The Crosstown Shootout: College Basketball’s Greatest Rivalry

For nearly as long as it has existed, college basketball has flourished in Cincinnati. While many blame this on the city’s lack of an NBA team, even before the Royals left Cincinnati for good in 1972, greats such as Oscar Robertson and Jack Twyman had already made their mark on the hardwood.

Cincinnati’s love for college basketball more or less revolves around one game: Cincinnati vs. Xavier. The rivalry, known by many as the “Crosstown Shootout”, is one of the oldest in college basketball with 85 total meetings thus far, the first of which coming in 1928 where Xavier defeated Cincinnati 28-25. After that however, the two schools didn’t meet until 1943, where Xavier won again, this time 51-37. Three years later, the two schools began a tradition of playing each other yearly, something that has stayed true to this very day.

Although to many this may just seem like another regional rivalry, just like North Carolina vs. Duke, Kentucky vs. Louisville, Indiana vs. Purdue, etc. Having experienced this event myself year after year, I can say with 100% certainty, the Crosstown Shootout is the greatest rivalry in college basketball.

While Cincinnati vs. Xavier may not have the national stage or appeal to most as North Carolina vs. Duke or Syracuse vs. Georgetown, what sets this game apart is the history and passion between the two teams and fan bases alike.

Throughout the late 1950’s and 1960’s, the Cincinnati not only dominated Xavier, but college basketball as a whole. The Bearcats made Final Four appearances in five straight seasons from 1959 to 1963, won back-to-back national championships in 1961 and 1962, and were led by one of college basketball’s all-time greats in Oscar Robertson. They also went on a 12-game winning streak against the Musketeers from 1957 to 1967, the longest of either team in the rivalry’s history.

On the other hand, Xavier’s basketball program began to pick up steam much later. After an 8-game Cincinnati winning streak, the Musketeers finally toppled the Bearcats during the 1979-80 season, a season which began a turning point in the Crosstown Shootout’s history. Xavier then went on to win 6 of their next 10 against Cincinnati. During that span of time, Xavier began to rise to the national stage, with the Musketeers’ first tournament win coming in 1987, and their first Sweet Sixteen appearance in 1990, both under head coach Pete Gillen.

Right around the Bearcats’ return to college basketball supremacy in the 1990’s, the Crosstown Shootout began to come across some of the greatest and most memorable games the city of Cincinnati has ever seen. In 1994, after a 82-76 overtime win for Xavier, Cincinnati head coach Bog Huggins refused to shake Xavier’s Pete Gillen’s hand, resulting in verbal confrontation between the two. That also happened to be Gillen’s final Crosstown Shootout. In both the 1996-97 and 1999-2000 seasons, Cincinnati was widely regarded as the #1 team in college basketball coming into matchups against Xavier. Both games were won by Xavier off of last-second shots.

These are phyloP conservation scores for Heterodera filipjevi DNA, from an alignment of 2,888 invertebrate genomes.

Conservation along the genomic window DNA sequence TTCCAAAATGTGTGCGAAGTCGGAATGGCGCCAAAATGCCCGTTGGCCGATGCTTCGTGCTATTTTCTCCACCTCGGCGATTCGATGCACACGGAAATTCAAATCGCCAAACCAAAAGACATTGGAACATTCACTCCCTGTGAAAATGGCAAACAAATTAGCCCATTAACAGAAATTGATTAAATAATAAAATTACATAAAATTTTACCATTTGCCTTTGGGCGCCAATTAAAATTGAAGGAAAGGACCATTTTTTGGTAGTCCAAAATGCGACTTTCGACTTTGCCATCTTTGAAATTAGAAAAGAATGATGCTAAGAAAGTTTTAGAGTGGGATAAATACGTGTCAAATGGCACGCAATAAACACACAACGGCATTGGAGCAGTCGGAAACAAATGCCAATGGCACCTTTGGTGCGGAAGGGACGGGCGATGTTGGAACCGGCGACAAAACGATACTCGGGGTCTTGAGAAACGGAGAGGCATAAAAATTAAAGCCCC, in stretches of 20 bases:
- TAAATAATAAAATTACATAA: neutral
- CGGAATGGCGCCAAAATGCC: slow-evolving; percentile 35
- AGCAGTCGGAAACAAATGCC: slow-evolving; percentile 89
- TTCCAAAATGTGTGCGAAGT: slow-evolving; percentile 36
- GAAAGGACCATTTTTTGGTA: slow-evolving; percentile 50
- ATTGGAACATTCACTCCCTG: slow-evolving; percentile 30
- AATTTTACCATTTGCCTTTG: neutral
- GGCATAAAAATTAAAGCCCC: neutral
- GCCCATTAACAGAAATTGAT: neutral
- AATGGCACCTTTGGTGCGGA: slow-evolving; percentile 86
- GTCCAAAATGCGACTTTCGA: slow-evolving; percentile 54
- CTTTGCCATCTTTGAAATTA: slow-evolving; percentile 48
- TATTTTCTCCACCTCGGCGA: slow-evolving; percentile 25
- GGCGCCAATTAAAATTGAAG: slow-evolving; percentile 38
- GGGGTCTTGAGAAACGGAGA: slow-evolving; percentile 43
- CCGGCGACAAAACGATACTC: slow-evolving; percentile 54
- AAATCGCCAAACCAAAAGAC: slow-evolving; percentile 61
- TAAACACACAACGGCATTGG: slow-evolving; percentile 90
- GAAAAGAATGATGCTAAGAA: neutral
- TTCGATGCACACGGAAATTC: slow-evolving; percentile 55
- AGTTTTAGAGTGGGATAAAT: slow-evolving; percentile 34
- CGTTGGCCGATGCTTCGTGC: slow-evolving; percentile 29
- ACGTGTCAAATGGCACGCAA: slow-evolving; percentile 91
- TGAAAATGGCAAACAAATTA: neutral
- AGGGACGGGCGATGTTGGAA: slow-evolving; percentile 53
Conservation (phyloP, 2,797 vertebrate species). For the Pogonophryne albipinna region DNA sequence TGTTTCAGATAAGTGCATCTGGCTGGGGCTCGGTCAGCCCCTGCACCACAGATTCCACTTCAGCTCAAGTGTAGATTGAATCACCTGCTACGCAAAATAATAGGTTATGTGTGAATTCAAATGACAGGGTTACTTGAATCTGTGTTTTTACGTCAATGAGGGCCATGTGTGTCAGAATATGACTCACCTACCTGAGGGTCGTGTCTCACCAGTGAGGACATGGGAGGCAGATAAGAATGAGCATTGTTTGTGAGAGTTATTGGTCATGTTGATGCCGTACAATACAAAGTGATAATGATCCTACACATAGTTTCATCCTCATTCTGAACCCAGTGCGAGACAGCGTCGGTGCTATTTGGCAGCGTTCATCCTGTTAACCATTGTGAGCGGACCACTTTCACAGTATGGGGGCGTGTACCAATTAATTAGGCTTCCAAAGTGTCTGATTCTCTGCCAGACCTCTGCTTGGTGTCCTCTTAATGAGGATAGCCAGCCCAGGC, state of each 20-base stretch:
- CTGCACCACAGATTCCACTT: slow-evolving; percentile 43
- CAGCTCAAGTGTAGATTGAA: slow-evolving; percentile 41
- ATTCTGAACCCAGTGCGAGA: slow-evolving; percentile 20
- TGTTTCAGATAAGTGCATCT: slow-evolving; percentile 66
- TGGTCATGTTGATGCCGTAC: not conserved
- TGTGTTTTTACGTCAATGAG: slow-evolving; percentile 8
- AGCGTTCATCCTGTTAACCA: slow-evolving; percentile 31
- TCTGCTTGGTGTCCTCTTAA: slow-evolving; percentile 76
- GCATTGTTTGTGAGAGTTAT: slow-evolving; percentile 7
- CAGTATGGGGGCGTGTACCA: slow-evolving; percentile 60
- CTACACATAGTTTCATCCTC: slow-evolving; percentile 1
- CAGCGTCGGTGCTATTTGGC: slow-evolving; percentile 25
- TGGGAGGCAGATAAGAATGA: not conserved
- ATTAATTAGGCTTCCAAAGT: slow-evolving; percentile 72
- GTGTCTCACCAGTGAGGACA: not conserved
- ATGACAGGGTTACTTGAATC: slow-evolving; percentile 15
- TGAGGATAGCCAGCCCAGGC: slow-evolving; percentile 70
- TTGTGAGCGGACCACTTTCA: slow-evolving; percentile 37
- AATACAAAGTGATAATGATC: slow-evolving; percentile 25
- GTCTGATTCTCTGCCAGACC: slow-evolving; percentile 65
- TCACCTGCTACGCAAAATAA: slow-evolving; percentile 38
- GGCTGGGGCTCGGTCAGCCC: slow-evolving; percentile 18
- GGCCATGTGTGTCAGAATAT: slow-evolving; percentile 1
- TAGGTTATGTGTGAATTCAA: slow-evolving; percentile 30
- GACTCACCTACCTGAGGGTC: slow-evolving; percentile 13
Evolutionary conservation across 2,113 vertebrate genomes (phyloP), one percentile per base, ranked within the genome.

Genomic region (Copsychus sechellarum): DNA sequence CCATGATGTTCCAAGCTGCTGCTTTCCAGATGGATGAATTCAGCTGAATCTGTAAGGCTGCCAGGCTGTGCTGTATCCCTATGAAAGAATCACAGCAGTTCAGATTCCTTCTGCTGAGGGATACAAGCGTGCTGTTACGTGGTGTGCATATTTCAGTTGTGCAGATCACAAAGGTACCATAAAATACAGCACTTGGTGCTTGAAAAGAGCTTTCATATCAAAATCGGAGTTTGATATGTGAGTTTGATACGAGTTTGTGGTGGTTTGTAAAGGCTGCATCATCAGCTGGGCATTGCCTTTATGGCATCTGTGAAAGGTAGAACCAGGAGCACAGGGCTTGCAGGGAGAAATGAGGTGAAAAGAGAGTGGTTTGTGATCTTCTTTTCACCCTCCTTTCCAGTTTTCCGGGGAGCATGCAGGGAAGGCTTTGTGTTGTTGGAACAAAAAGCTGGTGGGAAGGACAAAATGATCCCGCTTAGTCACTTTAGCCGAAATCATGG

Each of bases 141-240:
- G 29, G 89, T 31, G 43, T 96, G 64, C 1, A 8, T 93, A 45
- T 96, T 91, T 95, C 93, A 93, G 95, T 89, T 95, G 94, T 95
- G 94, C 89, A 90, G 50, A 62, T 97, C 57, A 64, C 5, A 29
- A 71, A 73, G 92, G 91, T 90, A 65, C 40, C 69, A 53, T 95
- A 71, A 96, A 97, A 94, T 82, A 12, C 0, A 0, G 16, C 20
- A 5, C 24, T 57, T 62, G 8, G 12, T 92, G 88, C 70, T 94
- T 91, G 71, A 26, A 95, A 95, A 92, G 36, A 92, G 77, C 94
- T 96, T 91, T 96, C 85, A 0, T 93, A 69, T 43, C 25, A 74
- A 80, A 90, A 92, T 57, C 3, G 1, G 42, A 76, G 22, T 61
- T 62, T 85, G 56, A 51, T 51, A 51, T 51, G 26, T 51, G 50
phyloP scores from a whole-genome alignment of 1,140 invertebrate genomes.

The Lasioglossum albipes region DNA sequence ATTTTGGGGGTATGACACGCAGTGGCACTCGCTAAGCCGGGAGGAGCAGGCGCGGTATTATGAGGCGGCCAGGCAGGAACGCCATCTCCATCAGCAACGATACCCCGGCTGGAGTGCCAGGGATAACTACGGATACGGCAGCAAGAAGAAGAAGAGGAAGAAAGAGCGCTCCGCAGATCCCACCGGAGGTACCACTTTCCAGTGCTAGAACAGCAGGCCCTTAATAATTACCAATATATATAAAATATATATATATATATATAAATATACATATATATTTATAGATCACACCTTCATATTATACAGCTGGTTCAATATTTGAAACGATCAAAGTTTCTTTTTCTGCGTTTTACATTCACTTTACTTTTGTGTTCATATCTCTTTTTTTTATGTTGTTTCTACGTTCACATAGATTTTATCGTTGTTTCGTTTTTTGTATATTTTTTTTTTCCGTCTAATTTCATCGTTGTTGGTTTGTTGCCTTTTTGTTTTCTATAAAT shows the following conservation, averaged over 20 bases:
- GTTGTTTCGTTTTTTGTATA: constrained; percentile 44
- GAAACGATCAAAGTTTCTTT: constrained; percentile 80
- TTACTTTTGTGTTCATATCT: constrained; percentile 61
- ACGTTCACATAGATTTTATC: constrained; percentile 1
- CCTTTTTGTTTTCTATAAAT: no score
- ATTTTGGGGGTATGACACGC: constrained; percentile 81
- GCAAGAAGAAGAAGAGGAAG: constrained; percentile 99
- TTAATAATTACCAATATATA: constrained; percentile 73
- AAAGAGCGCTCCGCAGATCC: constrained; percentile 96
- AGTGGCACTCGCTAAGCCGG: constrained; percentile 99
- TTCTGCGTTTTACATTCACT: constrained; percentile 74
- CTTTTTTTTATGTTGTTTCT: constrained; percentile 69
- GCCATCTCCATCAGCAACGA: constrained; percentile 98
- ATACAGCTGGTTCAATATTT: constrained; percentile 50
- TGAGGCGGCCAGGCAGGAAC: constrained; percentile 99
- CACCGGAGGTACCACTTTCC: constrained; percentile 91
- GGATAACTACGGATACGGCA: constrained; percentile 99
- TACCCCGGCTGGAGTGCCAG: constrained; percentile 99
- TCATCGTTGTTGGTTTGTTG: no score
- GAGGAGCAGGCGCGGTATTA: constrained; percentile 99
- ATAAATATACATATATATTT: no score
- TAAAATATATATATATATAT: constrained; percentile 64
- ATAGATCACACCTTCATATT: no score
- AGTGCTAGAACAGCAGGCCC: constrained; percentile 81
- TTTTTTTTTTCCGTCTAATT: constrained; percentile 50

While the Crosstown Shootout may have gone dormant outside of Cincinnati for most of the 2000’s, the rivalry saw a resurgence in 2009, when Xavier knocked off a #19th ranked Cincinnati team in a double-overtime classic 83-79, a game which featured two future NBA players in Cincinnati’s Lance Stephenson and Xavier’s Jordan Crawford.

Two seasons later, perhaps the most well-known game of the series occurred. In the final seconds of a blowout 76-53 Xavier win, a bench-clearing brawl broke out between the two teams. After a missed shot from Cincinnati’s Dion Dixon, with around 10 seconds left in the game, a massive fight began to break out between the two teams, resulting in Cincinnati’s Yancy Gates notably throwing a punch that gave Xavier’s Kenny Frease a bloody eye. The fight also resulted in the suspension of eight total players between the two teams.

The two following seasons, the game was played at US Bank Arena in downtown Cincinnati before its eventual return to a home-and-home series. Since then, Cincinnati and Xavier both seen immense national exposure, with Xavier being ranked 3rd and Cincinnati 5th at one point last season.

ESPN’s Jay Bilas said it best, “Cincinnati and Xavier have created a rivalry that is unparalleled when it comes to outright passion and civic division.” While the Crosstown Shootout may not see the national exposure as some of the other regional rivalries throughout the country, as seen in the hatred and passion between these two programs, Cincinnati vs. Xavier is easily one of, if not the top rivalry in college basketball.

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